The summer is off to a busy start here at the Center for Court Innovation. Here is a sampling of some of our recent work.
Developed in partnership with the Bureau of Justice Assistance, Treatment Courts Online is our new library of training videos for treatment court practitioners, offering free lessons on the latest research and evidence-based practices. Each online course includes lessons presented by experts in the field, virtual site visits to model courts, and interviews with frontline practitioners.
Homeless Not Hopeless
Our after-school leadership development program, the Youth Justice Board, helps New York City teenagers study a public policy issue affecting young people. This year, the Board examined the intersection between youth homelessness and the justice system. In their final report, Homeless Not Hopeless, board members offer recommendations for expanding diversion programs and increasing support for LGBTQ youth in foster care.
Harlem Parole Reentry Court
In Harlem, we are working to help parolees transition from incarceration back into their community. A randomized controlled trial documented that the program has reduced reoffending and improved employment outcomes. New York City Council Speaker Melissa Mark-Viverito and Manhattan District Attorney Cyrus R. Vance Jr. helped celebrate the latest graduation. (See here for other recent videos.)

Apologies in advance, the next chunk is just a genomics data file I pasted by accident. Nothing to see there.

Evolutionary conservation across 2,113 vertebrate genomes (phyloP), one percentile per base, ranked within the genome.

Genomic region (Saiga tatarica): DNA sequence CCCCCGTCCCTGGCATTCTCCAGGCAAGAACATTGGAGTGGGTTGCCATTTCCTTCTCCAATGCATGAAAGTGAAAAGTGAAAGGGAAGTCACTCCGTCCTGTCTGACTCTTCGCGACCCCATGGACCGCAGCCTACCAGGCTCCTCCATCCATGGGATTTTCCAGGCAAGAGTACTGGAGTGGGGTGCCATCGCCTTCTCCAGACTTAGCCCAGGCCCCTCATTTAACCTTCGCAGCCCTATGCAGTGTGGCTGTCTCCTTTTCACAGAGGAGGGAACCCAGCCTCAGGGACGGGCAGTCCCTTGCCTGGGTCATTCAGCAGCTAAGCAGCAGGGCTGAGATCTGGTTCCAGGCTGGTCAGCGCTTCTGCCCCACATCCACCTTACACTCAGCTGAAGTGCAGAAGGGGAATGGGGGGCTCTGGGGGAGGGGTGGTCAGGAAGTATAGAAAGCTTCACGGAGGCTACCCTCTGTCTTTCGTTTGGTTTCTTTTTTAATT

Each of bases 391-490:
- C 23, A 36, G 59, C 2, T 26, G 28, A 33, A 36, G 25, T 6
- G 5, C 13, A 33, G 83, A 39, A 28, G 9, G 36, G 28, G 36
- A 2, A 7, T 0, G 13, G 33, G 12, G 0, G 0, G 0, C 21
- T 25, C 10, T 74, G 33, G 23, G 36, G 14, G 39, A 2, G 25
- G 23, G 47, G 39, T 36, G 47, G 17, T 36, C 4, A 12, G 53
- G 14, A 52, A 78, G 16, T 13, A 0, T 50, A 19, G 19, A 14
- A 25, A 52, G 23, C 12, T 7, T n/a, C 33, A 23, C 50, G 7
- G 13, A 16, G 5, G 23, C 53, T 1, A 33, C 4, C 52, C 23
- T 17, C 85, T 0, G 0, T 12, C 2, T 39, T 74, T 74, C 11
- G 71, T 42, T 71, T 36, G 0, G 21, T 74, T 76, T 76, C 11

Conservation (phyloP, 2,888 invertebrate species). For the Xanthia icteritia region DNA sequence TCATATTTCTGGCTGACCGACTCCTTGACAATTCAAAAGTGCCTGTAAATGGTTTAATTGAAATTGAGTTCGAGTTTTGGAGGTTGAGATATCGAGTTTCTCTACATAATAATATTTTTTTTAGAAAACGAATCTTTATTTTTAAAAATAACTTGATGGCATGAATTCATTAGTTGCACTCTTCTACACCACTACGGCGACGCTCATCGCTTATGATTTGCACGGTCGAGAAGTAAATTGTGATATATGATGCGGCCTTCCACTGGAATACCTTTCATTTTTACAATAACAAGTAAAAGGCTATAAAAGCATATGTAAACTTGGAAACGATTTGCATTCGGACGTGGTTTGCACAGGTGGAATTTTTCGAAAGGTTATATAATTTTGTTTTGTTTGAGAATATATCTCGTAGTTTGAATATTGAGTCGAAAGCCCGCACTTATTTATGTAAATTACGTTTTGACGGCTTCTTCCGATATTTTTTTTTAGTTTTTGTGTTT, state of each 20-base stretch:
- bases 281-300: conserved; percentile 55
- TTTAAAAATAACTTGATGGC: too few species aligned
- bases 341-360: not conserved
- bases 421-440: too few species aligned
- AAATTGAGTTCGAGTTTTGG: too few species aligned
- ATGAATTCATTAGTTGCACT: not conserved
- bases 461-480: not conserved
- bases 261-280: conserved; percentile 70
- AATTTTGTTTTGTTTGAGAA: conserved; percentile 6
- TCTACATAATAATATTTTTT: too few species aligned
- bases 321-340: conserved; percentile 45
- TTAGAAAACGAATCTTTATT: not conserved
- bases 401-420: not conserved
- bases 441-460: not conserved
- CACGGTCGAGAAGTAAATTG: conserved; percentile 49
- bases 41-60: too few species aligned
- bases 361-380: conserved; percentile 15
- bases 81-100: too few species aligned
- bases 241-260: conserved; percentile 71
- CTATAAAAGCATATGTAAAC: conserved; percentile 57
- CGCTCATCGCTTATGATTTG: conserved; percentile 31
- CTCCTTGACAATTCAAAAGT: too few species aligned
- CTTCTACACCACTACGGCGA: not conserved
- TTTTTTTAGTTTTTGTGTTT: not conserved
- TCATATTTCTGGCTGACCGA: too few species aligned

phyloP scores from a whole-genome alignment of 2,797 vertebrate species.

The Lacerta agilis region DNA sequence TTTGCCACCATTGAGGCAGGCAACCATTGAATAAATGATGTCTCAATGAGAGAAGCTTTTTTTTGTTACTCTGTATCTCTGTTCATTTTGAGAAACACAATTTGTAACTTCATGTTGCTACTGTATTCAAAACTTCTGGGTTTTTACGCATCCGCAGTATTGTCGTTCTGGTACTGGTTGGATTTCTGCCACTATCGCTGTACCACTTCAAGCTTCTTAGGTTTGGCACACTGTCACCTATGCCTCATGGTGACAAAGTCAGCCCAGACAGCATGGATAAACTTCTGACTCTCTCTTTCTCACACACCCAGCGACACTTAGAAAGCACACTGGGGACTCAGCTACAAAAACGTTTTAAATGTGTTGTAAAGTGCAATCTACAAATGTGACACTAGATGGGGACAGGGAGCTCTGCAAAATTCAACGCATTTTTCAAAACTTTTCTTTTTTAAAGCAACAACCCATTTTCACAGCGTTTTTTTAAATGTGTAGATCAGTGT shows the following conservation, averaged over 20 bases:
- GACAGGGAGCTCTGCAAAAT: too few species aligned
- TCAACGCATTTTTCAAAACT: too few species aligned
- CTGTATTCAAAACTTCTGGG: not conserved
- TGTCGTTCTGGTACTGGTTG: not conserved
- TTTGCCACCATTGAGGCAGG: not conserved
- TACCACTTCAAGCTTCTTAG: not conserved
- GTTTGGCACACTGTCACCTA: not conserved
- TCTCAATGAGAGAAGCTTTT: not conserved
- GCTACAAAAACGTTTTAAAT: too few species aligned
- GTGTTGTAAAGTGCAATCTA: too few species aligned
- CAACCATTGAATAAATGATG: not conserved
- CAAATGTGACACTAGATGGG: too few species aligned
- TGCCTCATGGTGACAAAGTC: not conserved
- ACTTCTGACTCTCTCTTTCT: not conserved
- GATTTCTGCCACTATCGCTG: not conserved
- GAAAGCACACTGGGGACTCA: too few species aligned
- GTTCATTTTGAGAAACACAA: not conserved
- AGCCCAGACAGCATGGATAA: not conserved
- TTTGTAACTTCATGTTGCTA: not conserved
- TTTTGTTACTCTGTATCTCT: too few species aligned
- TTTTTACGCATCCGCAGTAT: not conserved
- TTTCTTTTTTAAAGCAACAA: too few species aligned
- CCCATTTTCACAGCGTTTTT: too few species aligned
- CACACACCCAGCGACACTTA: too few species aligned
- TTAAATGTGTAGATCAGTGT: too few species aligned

In recent months, the Center has been working with the Manhattan D.A's Office to divert young people arrested for non-violent, misdemeanor offenses out of the criminal justice system. The District Attorney recently announced that he is expanding this work. This new initiative will help about 5,000 first-time offenders avoid the risk of a permanent criminal record each year.
Thanks to the Criminal Justice Reform Act passed by the New York City Council and signed into law by Mayor Bill de Blasio, 100,000 low-level cases each year will be shifted from criminal to civil court, reducing the possibility of a criminal record or jail stay. Through our new program, Civil Alternatives, defendants who can’t, or choose not to, pay a fine will be offered a range of community service alternatives. The project is part of our work to address the disparate impact of justice-system fines and fees on defendants who cannot afford them.